Why the proposal to host a Spanish soccer league match in Miami is an extremely bad idea

The signs are everywhere that soccer is on the rise in the U.S.

In August, FIFA announced that the 2026 World Cup would be held partly in the U.S., by which time soccer is expected to be more popular than baseball. In July, Atlanta set a record for MLS attendance record, with 72,000 fans flocking to the Mercedes-Benz Stadium. Meanwhile NBC’s billion-dollar deal to broadcast the English Premier League (EPL) has widely increased its popularity in the States.

The EPL’s U.S. success has meant that other European leagues are now eager to expand into the stateside market and keep pace with the massive financial advantages the EPL enjoys. Specifically, the Spanish La Liga hopes to start playing regular league games in the U.S., with the first of these set to feature Barcelona and its smaller Catalan rival Girona, who have asked permission to play in Miami this January.

This proposal, however, has proved extremely controversial — and not just because of the nine hour flight time between Miami and Barcelona. The trans-Atlantic jaunt has raised question about whether soccer fans have a voice in such decisions and about who really has the final say in how a club is run. Perhaps more importantly, it’s about how far the commercialization and capitalization of what’s supposedly a community-based sport can go.

Let’s start off with the main issue, the fans. While Barcelona is a club supported throughout the world, Girona has only played in the top-flight La Liga for two seasons, and has never won anything. So the decision to play in Miami as opposed to their local stadium represents a massive increase in cost to the average fan. Girona has offered to heavily subsidize fans who go to Miami but, as Guardian sport journalist Sid Lowe noted, none of those plans have been approved by the Spanish soccer federation.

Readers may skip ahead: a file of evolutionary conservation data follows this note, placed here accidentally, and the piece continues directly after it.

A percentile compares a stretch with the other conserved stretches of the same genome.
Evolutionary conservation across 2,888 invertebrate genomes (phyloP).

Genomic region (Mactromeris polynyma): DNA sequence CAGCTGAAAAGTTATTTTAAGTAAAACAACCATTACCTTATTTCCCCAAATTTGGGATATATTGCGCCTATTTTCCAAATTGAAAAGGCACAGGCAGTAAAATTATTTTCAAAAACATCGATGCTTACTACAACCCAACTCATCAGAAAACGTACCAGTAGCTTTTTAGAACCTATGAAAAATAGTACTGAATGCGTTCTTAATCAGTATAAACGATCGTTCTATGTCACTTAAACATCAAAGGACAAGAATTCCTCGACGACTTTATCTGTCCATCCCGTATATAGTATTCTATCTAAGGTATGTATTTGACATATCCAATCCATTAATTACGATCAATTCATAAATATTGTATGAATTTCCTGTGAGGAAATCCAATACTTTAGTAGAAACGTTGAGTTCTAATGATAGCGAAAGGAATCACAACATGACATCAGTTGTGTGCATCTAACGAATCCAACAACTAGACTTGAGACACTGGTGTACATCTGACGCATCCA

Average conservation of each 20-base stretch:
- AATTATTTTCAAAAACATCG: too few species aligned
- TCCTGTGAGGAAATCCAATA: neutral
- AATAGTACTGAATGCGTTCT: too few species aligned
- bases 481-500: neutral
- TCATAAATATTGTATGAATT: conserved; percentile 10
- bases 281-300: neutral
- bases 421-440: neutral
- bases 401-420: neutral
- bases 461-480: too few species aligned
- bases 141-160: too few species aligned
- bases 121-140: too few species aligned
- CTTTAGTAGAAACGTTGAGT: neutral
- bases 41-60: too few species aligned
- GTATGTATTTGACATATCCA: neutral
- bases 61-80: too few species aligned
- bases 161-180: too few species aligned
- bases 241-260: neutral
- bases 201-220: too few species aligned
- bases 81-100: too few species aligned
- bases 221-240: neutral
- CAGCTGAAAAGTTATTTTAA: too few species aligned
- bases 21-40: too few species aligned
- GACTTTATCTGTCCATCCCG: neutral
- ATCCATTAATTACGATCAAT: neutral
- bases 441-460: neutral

“Barca is well known everywhere with supporters’ clubs all around the world, but we are a small club that is…still trying to consolidate our position,” Joaquim Alegret, president of the Supporters’ Clubs of Girona told Bleacher Report. “People are upset because when they paid for their season ticket, nobody told them this could happen.”

That’s because, the decision to play games in the U.S. seems more designed for corporate exposure for the benefit of club’s well-heeled owners than the sanctity of the league. As David Aganzo, president of the Spanish Footballers Association noted, “Footballers are not currency that can be used in business to only benefit third parties.”

Recently, both Barcelona and Girona’s owners have been on the side of extremely dubious financial and political deals. In July, for instance, prosecutors in Spain announced that they were seeking an eleven-year prison sentence and multi-million dollar fine for Barcelona’s former president Sandro Rosell.

Meanwhile, Girona is owned by City Football Group, which is turn owned by the Gulf Emirate Abu Dhabi, which has an appalling human rights record. In fact, corruption — financial and political — has become an endemic part of the game, raising the possibility that matches will just become another asset for dodgy owners use to their own ends.

Finally, there is the ever-thorny issue of Catalan pride. Both Girona and Barcelona belong to a Spanish region that has persistently demanded independence from Spain. According to Spanish newspaper El Español however, 40,000 Spanish flags will be handed out at the game in Miami, while other political symbols would be banned — a move that’s sure to add an unnecessary escalation to the controversy.

Of course, there is now the distinct possibility that the match will not go ahead after all, after the Spanish Prime Minister, FIFA president, and head of the Spanish football federation all agreed that the current match in Miami would not be in the league’s best interests.

But the wider proposition raises a worrying question for soccer fans, who have good reason to suspect that the game is rapidly moving away from an era in which clubs have at least a superficial connection with the community they represent, in favor of a globalized hybrid in which teams play anywhere, at the best of their business owners. In doing so, they risk destroying the very passion that makes the Premier League, La Liga, and soccer as a whole, so well and widely supported.


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Author: Luke Barnes

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